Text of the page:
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FACP. Colegio de médicos de Tarragona Nº 4305520 / fgcapriles@gmail.com




Monday, April 11, 2016

Why we fail at hemodynamics

Resultado de imagen de pulmcrit
PulmCrit - April 11, 2016 - By Josh Farkas
Use of Swan-Ganz catheterization in heart failure is increasing, despite evidence-based recommendations to the contrary (Pandey 2016). This trend may reflect increased utilization of advanced therapies in heart failure (e.g., LVADs). With a resurgence of the Swan, a resident recently asked me: why don’t we use the Swan to guide sepsis resuscitation? Answering this question forced me to recognize that many problems with the Swan continue to haunt us today when using our new darling, bedside echocardiography.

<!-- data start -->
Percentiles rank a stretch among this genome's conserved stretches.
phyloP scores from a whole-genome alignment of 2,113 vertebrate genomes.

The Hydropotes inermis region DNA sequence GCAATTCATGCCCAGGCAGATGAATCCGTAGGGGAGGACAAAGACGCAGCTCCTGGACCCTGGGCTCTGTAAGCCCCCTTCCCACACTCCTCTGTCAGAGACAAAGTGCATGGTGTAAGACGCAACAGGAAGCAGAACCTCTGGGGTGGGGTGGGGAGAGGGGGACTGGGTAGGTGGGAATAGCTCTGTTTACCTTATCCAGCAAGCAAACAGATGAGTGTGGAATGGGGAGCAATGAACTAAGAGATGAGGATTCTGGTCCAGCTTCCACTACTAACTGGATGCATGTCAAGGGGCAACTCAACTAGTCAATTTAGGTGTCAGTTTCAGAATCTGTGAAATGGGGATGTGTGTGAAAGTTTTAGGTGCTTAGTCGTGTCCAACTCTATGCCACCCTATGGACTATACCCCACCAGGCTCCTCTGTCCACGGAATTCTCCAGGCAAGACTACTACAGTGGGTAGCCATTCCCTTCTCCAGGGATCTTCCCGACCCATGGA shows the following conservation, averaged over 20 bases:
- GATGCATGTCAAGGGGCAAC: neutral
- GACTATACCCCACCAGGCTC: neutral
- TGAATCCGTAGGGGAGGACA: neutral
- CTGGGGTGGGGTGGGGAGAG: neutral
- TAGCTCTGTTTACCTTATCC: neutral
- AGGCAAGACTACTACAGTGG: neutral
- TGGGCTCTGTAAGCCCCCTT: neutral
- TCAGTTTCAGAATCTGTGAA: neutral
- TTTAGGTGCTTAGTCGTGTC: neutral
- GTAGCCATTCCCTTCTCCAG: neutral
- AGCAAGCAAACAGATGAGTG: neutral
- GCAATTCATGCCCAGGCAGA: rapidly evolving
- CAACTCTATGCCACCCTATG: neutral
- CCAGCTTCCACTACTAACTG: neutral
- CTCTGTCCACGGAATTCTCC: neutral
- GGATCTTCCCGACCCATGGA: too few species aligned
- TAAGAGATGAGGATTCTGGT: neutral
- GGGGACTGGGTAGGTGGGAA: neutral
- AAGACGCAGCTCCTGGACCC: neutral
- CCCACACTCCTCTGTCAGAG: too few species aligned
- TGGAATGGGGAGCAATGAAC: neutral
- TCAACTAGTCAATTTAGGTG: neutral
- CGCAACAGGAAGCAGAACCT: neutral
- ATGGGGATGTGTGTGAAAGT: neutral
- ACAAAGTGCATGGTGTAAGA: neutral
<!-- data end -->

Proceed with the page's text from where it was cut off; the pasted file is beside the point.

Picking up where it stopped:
• First reason we fail: The flaw of averages
  • Second reason we fail: The Swan’s Curse
  • Bedside echocardiography: The curse continues
  • Responsiveness: The cure for the Swan’s curse
    • Although echocardiography is safer than Swan-Ganz catheterization, it is susceptible to some of the same cognitive errors.
    • Our understanding of how medications affect hemodynamics is based on the average response of groups of patients. Unfortunately, it may be incorrect to assume that an individual patient will respond similarly to the average (“Flaw of averages”).
    • Most variables obtained from either Swan-Ganz catheterization or bedside echocardiography are static variables. These describe the current state of the patient’s hemodynamics, but don’t predict how the patient will respond to various interventions. Unfortunately, there is a natural tendency to base therapeutic decisions on static variables which are easily observable (“Swan’s Curse”).